Mississippi Folk and the Tales They Tell: Myths, Legends and Bald-Faced Lies

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From the hills to the coast, the people of Mississippi have stories to tell. Most would never guess that Raleigh, Mississippi, once played host to the National Tobacco Spitting Contest. Over in Okolona, children are told of the man who lived--and died--deep down in a hole and scared passersby. From the gandy dancers who built the first train tracks in Mississippi to the eight-foot-tall man who lived in the woods of Columbia, read tales that range from common myth to a good bit of righteous gossip. Author and storyteller Diane Williams traveled across the Magnolia State to gather these local legends and has compiled them into an inquisitive, laugh-out-loud collection.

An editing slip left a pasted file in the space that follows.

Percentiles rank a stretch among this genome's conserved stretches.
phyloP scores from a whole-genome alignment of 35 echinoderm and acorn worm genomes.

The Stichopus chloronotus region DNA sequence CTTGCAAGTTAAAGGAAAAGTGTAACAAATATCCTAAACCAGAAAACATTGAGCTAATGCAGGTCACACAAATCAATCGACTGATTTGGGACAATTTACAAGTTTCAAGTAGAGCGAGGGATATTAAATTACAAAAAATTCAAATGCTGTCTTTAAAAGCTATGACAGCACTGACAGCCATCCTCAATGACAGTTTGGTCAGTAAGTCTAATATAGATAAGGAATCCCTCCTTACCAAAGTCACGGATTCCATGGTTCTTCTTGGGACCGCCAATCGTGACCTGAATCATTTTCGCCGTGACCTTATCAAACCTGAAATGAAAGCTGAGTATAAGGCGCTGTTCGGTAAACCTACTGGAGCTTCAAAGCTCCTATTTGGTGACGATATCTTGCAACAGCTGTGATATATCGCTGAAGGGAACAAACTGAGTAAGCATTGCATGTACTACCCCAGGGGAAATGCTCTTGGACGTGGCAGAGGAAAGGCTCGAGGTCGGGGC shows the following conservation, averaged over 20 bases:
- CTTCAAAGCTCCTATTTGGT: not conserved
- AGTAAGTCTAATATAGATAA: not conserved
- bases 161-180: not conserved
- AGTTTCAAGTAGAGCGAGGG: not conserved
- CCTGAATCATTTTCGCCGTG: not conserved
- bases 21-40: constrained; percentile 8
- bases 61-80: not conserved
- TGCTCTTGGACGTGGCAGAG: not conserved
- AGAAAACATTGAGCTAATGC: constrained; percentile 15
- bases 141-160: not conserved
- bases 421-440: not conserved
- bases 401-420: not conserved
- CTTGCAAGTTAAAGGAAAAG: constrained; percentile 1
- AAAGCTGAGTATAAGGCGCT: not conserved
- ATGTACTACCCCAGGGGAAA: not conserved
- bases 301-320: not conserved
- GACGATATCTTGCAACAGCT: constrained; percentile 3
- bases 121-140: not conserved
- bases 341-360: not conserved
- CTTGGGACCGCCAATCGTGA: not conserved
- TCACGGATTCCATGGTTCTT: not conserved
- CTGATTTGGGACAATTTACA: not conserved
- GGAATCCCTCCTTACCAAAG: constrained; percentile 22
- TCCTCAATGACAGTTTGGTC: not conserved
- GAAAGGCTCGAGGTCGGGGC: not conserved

ISBN: 9781609499327
Format: Paperback
Publisher: The History Press
State: Mississippi
Series: American Legends
Images: 31
Pages: 160
Dimensions: 6 (w) x 9 (h)
Diane Williams is an oral historian, performance artist and storyteller living in Mississippi. She is the director of grants for the Mississippi Arts Commission, board member of the Mississippi Alliance for Arts Educators and member of the Mississippi Humanities Council Speakers Bureau. She has presented at numerous Mississippi museums and writers' festivals in addition to acting as an enrichment instructor at Millsaps College and Jackson State University.
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